SAN DIEGO — Nearly two years after disgruntled investors forced fraud-ridden J. David & Co. into bankruptcy, the trustee in charge of liquidating the company still does not know how much money will ultimately be returned to those who invested.
In a letter mailed Wednesday to 3,900 investors and creditors of the failed La Jolla firm, bankruptcy trustee Louis Metzger said that the estate has recovered nearly $22.5 million in funds. After expenses and challenges, however, the estate has undisputed claim over only $9.3 million of those funds, Metzger said in his letter.
Metzger is suing to recover another $27 million to $29 million from so-called preference payments--funds paid to investors in the 90 days before the J. David bankruptcy. The two-year statute of limitations on filing lawsuits will expire Feb. 13.
'Not Now Possible to Tell'
Because the outcome of those lawsuits remains uncertain, "it is not now possible to tell you when money will be distributed or how much," Metzger wrote to the investors.
In a federal court filing, also mailed to investors and creditors, Metzger's attorneys have asked permission to mail future bankruptcy updates only to those people who have filed claims against the estate. That probably would cut in half the list of 3,900 interested parties who now received the bulky but irregularly published updates.
In addition, Metzger has submitted a list of 329 individuals and businesses that withdrew more funds from J. David than they invested. Most of them have already been sued by Metzger, and the trustee is asking court approval to limit future litigation to only the names submitted.
"The purpose of the order is to ask if anyone objects to it," Metzger said in an interview Wednesday.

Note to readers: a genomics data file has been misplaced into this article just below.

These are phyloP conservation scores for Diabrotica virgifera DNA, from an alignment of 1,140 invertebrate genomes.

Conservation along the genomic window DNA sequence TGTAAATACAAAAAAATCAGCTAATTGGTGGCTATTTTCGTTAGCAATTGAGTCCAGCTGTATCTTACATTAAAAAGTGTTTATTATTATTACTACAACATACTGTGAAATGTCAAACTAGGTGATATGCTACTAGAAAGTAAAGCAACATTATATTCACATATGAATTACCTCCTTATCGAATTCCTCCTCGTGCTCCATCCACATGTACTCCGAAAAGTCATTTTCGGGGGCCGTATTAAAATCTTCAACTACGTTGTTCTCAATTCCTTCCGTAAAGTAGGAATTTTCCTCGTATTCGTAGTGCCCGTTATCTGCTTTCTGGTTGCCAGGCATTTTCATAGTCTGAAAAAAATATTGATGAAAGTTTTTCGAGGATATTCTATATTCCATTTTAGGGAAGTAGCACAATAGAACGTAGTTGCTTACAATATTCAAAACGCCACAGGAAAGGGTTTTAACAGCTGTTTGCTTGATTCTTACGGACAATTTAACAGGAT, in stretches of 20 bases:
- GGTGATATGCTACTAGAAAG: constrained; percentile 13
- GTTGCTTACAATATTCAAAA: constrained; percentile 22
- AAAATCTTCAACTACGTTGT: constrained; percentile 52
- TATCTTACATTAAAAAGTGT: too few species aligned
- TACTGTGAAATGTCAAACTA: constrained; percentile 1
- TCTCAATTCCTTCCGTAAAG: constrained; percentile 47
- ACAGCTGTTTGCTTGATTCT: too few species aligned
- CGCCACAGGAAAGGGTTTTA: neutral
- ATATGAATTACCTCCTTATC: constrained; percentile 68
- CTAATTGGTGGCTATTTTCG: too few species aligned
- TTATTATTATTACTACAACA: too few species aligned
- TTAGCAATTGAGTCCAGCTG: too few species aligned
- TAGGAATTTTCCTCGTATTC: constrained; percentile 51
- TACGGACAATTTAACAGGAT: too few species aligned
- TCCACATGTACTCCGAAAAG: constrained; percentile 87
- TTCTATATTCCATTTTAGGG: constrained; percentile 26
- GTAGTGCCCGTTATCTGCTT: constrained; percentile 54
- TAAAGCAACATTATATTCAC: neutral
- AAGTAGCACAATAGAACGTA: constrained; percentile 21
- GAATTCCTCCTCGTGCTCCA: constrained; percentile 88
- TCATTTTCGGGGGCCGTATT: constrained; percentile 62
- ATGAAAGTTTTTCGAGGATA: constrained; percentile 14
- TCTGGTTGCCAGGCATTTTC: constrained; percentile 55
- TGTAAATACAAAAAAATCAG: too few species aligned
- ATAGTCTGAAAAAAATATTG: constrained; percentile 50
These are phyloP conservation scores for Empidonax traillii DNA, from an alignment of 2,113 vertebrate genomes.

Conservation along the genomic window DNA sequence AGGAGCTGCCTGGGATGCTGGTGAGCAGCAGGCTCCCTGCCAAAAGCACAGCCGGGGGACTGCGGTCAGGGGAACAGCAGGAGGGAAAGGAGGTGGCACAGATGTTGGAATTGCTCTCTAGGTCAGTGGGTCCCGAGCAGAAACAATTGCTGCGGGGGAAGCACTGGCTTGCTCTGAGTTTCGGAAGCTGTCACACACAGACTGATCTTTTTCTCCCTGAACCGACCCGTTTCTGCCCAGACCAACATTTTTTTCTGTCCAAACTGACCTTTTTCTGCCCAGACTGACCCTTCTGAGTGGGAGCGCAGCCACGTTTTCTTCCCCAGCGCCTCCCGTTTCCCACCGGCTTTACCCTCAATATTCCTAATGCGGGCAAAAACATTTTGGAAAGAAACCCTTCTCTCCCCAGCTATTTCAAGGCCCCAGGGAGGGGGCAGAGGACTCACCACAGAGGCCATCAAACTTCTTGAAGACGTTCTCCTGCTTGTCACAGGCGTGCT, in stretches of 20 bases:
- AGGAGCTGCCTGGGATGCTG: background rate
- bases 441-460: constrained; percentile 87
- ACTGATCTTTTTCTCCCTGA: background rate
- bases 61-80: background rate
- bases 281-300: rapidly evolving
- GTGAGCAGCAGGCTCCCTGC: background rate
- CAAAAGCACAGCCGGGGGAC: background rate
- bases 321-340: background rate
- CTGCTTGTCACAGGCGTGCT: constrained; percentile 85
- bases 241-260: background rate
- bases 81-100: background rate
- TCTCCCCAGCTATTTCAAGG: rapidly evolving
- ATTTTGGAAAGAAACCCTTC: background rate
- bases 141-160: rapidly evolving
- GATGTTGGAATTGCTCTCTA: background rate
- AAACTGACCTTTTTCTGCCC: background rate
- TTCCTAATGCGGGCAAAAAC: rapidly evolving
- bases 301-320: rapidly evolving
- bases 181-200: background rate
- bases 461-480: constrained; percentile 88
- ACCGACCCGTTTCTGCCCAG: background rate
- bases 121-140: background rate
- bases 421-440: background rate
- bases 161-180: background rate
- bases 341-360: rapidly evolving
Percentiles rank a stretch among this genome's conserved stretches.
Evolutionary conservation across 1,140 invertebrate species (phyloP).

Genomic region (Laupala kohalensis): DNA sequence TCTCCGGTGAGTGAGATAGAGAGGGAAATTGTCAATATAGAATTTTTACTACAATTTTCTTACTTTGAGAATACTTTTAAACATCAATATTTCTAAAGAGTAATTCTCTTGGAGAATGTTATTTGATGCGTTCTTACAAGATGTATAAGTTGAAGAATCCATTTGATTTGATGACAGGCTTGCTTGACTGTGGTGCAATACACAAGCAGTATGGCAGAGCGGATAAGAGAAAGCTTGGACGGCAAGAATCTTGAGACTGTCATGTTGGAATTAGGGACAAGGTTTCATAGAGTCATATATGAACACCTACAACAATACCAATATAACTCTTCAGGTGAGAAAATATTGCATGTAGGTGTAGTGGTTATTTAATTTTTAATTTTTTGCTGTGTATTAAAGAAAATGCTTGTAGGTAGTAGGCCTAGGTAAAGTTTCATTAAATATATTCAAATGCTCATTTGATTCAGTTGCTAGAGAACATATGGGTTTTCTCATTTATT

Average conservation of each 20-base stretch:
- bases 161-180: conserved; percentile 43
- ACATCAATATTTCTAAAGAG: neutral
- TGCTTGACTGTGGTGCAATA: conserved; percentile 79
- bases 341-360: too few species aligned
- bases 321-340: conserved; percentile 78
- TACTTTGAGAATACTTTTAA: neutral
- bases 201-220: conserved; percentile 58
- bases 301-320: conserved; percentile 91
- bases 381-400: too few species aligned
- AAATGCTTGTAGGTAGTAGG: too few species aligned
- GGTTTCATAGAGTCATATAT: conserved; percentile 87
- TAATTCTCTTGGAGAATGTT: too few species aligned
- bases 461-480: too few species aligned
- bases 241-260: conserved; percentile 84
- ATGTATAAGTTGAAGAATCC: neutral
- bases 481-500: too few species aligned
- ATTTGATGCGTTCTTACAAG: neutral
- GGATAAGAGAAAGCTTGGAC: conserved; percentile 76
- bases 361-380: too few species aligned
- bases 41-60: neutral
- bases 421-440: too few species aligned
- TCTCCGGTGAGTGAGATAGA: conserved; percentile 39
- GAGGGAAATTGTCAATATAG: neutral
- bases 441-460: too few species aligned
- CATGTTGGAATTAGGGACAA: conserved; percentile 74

$1.8 Billion in Claims Filed
Metzger will formally present his request at a Feb. 14 hearing before U.S. District Judge J. Lawrence Irving, who is overseeing the complicated bankruptcy case.
So far, nearly 5,300 investors and creditors have filed claims for an astonishing $1.8 billion, or about nine times more money than federal prosecutors maintain that J. David took in between 1981 and 1984.
J. David & Co. attracted nearly $200 million from about 1,500 investors with claims of annual returns of up to 40%. In reality, however, J. David (Jerry) Dominelli operated a typical "Ponzi" scheme, whereby new infusions of cash were used to pay off existing investors. About $82 million in investor funds was actually lost.
Dominelli pleaded guilty to four counts of fraud and income tax evasion last March and was sentenced to 20 years in federal prison. A federal grand jury investigation into other key J. David figures--including Nancy Hoover, Mark Yarry and attorney Norman Nouskajian--is continuing.
Many of Dominelli's and Hoover's far-flung assets have been sold off or repossessed. Their sprawling Rancho Santa Fe home, for example, has been offered for sale since 1984 for $2.3 million, but the best offer so far has been for only $1.7 million, according to Metzger.
The lender took possession of the house on Jan. 17.
Legal and accounting fees have totaled $2.5 million but have been on a downward trend since April, 1984, Metzger wrote. About half of all administrative expenses are now being paid from interest earned on liquidated assets.
In his court filing, Metzger explained that it would be prohibitively expensive to reconstruct all of Dominelli's financial dealings.
Among the reasons for this, according to the filing, were the "unavailability of witnesses" who have left the United States; the refusal of some witnesses to waive their Fifth-Amendment rights against self-incrimination; the destruction of various J. David records in the waning days of the company; Dominelli's physical condition, as he continues his recovery from a stroke suffered in October, 1984; the lack of documentation for the "unmethodical" way in which Dominelli loaned money to friends and associates, and the absence of any audited financial statements.